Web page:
LGBT
LGBT (Lesbian, Gay, Bi-Sexual & Transgender) issues have been a major debate in our society the last two decades of the 20th Century and continues to be in the first two decades of the 21st Century. Whether it is marriage, child rearing, bullying or hate crimes there isn't a topic that doesn't include some element of LGBT. Contrary to media and some political talking heads, most Americans want everyone to be who they are. It only becomes a problem when militant activity overrides the civil rights issue. We have much to agree with on this subject if we would not let the very small militant groups dominate the conversation. Separating political agendas and fringe militancy from the honest social debate on this issue is needed. Follow the debate below.

North Carolina Legislature Approves Repeal to Bathroom Bill

3/30/17
from The Wall Street Journal,
3/30/17:

House Bill 2 requires transgender people to use public bathroom associated with birth gender.

The North Carolina legislature agreed Thursday to a compromise bill that dials back a controversial bathroom law, an attempt to reverse a tide of businesses and sports events leaving the state for a policy they considered discriminatory. The Senate voted 32-16 to undo the year-old law known as House Bill 2 requiring transgender people to use the public-facility bathroom associated with the gender of their birth. The House later backed the Senate with a 70-48 vote. “This is what I believe and I hope you believe is good for North Carolina at this time,” Republican Senate President Phil Berger said. “I think it’s the right thing for us to do.” But advocates for lesbian, gay, bisexual and transgender people were quick to condemn the effort because they said it still retains harmful parts of the law passed last year. The measure also failed to please conservative lawmakers who wanted to keep House Bill 2 on the books.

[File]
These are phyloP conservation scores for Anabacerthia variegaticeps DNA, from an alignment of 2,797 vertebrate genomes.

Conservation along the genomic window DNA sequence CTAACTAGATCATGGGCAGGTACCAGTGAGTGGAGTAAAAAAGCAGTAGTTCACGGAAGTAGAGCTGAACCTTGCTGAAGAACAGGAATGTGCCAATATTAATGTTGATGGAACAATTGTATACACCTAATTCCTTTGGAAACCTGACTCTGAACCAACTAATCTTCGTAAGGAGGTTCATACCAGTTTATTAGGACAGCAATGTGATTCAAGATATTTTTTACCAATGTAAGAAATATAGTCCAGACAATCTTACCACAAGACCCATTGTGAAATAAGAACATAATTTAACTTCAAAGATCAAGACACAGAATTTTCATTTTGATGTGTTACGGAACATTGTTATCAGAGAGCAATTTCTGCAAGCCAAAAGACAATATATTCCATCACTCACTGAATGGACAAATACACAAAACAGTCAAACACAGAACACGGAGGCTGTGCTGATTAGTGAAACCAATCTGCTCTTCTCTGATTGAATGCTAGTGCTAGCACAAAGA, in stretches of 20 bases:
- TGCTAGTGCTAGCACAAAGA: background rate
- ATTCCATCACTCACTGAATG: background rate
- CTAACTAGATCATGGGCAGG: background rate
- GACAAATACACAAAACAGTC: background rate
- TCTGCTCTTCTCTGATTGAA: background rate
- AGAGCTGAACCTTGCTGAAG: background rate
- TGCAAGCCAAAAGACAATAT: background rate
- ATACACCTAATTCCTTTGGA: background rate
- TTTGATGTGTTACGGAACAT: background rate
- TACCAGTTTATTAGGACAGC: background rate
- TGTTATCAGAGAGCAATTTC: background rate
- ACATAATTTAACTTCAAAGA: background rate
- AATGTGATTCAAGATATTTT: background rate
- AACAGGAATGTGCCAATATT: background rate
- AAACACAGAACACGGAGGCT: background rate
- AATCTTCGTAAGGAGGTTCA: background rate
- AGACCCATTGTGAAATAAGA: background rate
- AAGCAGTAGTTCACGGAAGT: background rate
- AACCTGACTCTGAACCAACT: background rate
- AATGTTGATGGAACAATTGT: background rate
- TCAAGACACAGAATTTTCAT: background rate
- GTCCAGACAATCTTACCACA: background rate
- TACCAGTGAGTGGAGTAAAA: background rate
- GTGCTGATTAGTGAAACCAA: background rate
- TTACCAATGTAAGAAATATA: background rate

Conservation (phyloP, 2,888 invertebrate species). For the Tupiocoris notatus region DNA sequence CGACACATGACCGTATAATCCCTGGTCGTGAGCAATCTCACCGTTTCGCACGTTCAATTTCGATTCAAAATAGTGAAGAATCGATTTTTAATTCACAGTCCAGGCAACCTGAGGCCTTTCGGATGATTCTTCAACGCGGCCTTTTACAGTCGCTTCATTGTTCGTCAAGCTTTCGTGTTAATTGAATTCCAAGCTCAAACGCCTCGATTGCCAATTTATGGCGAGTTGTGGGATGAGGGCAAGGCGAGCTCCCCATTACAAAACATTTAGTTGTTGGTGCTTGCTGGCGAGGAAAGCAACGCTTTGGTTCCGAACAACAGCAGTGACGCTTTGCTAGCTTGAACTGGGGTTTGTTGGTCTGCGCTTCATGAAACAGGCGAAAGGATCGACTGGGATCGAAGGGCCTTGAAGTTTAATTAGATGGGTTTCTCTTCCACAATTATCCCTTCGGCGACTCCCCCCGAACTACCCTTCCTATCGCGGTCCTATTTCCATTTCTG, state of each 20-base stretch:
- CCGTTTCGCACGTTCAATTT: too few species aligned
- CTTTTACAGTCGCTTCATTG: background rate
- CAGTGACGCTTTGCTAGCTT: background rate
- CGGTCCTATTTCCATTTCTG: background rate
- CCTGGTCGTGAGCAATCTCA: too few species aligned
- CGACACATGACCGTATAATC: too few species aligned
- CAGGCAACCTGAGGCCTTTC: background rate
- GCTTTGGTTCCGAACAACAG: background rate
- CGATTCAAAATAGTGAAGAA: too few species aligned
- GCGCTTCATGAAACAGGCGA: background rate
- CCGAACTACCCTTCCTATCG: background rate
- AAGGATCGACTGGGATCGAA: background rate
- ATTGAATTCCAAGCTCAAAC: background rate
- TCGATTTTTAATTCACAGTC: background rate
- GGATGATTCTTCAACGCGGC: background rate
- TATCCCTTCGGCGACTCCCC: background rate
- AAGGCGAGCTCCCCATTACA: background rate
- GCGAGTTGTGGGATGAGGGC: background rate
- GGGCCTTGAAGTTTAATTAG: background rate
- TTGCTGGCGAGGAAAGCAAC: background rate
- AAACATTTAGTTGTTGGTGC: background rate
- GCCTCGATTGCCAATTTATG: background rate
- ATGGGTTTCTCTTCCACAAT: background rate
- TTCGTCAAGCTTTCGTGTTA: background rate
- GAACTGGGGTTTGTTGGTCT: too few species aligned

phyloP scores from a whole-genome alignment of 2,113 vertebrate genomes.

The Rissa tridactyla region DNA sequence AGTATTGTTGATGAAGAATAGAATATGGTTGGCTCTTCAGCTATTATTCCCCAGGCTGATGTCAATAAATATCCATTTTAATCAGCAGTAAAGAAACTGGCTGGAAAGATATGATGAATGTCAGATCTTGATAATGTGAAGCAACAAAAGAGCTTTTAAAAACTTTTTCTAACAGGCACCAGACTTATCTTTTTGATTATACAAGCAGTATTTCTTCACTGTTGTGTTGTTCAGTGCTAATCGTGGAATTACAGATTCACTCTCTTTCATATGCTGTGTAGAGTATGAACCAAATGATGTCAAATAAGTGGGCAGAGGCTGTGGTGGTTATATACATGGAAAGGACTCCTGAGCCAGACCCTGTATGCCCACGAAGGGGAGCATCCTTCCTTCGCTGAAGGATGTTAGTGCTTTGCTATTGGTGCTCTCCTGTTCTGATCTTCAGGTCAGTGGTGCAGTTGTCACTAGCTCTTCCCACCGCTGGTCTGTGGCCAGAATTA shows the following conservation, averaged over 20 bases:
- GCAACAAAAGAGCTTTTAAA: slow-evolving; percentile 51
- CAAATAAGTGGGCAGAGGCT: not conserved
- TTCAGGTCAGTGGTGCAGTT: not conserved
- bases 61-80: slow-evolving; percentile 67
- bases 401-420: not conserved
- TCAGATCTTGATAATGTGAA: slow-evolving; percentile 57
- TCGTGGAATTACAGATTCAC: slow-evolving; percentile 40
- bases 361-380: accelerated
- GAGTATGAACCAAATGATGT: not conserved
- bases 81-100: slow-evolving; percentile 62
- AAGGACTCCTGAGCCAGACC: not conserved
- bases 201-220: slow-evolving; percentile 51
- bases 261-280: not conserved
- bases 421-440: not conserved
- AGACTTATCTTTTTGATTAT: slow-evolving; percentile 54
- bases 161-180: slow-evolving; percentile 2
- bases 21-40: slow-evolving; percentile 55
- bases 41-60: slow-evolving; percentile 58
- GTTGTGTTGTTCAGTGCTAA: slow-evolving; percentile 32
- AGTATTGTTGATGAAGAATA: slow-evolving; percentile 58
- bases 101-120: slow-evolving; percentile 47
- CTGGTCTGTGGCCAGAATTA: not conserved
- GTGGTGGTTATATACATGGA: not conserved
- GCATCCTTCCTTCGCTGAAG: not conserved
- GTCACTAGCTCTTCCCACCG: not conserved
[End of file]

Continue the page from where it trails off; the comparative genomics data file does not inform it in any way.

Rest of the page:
As part of the deal, the lawmakers passed a new bill that still blocks local governments from regulating access to bathrooms until December 2020. State lawmakers passed the original bill last year to head off an ordinance in Charlotte that allowed transgender people to use the bathroom associated with their gender identity. Thursday’s votes were the result of a compromise Republican lawmakers and Gov. Roy Cooper, a Democrat, struck late Wednesday. Mr. Cooper, whose opposition to the bathroom bill helped him gain office in the November election, said the result wasn't perfect but that it “begins to repair our reputation.” With passage in both houses, the bill now moves to Mr. Cooper for his signature.

The repeal is necessary for North Carolina venues like Greensboro Coliseum to be considered by the National Collegiate Athletic Association at a meeting this week to set tournament schedules for games in all sports from 2018 to 2022.

It remains unclear whether the compromise will be enough to satisfy businesses that have exacted an economic toll on North Carolina since state lawmakers rushed the controversial bill into law last year.

Senate Democratic Leader Dan Blue urged Democrats to approve the repeal despite calls from groups like the North Carolina NAACP not to, as a way to reset the state politically and economically to where it was before the law passed. “Not only is it a question of dignity that we have to debate,” Mr. Blue said. “It’s the question of what’s good for 10.2 million people in a broad sense.”

Mr. Cooper, who took office in January, campaigned on a promise to repeal House Bill 2, which he has called a stain on the state. Former Gov. Pat McCrory, a Republican, has blamed his narrow loss in November on opposition to the law. Mr. McCrory was the rare Republican to lose in North Carolina, in a year when President Donald Trump, a Republican, carried the state. Other states are considering similar legislation. A bill in Texas passed a key legislative committee earlier this month after a contentious hourslong hearing that lasted until 5 a.m. But the bill hasn't yet been debated in the House and it is unclear whether it would have the support of Texas Gov. Greg Abbott, a Republican.

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